Bankrupt in China? New Shenzhen Law Allows Individuals to Officially Go Bust Starting Next March
What’s news: China’s first personal bankruptcy legislation will take effect in South China metropolis Shenzhen on March 1 next year, according to an official statement on Thursday, providing a way out for those “honest but unlucky” individuals saddled with debts they cannot pay off.
According to the new legislation, residents who have lived in Shenzhen and participated in the city’s social insurance program for three consecutive years can apply for bankruptcy restructuring or liquidation, or conciliation.
According to the draft regulation released earlier this year for public feedback, after a court declares an individual bankrupt, debtors will be subject to consumption and work restrictions for three years, and, after that period, they can apply for exemptions from their remaining debts.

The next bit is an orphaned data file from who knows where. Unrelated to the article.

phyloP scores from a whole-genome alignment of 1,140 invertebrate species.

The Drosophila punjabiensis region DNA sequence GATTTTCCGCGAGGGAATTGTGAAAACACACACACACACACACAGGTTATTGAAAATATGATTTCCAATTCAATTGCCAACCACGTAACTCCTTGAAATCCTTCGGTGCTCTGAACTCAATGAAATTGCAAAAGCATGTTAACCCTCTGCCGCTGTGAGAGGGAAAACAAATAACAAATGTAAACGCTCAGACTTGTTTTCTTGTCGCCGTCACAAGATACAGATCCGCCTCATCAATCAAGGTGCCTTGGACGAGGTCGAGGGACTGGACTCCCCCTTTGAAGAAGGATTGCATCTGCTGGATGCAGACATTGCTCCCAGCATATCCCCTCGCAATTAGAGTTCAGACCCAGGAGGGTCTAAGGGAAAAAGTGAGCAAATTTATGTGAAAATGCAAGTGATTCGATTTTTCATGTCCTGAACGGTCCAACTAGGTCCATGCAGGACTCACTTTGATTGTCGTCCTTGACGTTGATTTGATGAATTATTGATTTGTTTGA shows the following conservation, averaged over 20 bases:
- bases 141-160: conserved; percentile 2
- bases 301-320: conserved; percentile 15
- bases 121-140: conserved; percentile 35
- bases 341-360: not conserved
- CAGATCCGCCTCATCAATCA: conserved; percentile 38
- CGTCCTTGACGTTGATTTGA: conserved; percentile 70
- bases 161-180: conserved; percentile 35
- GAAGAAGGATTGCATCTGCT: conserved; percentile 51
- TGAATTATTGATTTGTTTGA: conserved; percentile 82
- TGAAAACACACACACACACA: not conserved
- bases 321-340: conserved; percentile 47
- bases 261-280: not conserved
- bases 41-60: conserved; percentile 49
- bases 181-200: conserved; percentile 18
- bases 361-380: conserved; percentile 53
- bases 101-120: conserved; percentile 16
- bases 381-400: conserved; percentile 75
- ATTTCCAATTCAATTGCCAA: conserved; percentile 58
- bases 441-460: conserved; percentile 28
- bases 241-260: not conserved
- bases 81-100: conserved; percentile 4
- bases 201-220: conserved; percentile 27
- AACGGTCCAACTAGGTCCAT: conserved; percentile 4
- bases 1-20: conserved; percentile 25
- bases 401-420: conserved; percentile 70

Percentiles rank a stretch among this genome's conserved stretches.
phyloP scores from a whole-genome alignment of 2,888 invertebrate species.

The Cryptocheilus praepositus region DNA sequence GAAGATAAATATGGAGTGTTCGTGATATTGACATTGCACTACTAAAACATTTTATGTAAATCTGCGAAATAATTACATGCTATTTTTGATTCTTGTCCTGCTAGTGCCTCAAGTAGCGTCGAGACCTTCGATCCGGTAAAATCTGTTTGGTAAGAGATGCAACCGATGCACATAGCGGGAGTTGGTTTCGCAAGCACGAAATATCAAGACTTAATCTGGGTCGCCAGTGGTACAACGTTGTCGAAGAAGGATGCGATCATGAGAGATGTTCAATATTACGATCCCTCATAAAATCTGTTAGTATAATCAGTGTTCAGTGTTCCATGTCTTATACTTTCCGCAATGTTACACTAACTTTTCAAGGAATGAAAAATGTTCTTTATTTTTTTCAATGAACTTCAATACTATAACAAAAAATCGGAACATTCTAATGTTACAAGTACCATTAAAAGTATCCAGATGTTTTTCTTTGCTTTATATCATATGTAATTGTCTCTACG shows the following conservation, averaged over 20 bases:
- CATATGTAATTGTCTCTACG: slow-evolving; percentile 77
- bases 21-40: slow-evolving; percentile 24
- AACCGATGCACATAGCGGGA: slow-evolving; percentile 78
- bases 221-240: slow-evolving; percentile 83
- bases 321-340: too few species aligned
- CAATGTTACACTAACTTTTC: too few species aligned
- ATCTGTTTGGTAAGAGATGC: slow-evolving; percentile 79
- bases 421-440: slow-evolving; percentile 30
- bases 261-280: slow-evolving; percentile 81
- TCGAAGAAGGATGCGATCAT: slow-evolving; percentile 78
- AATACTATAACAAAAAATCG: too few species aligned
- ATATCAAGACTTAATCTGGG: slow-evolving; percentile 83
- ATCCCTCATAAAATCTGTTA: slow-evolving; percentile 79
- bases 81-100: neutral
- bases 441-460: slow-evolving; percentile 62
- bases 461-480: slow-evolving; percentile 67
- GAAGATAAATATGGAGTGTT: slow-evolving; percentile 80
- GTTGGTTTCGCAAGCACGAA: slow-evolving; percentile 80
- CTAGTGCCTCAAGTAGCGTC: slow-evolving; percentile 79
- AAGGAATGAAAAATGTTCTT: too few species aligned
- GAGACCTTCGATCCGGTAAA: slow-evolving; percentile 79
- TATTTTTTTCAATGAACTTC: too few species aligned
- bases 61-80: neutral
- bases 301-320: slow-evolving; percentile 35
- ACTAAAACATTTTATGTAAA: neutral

What’s the background: The policy comes after years of debate on whether and how China should set up a personal bankruptcy law system. Many observers argue the country needs to allow personal bankruptcy, as more and more individuals fall into debt amid easy access to consumer credit and sluggish economic growth.
China enacted an Enterprise Bankruptcy Law in 1986, but did not include a personal bankruptcy ordinance. The central government backed the establishment of a personal bankruptcy system in a document issued last year.
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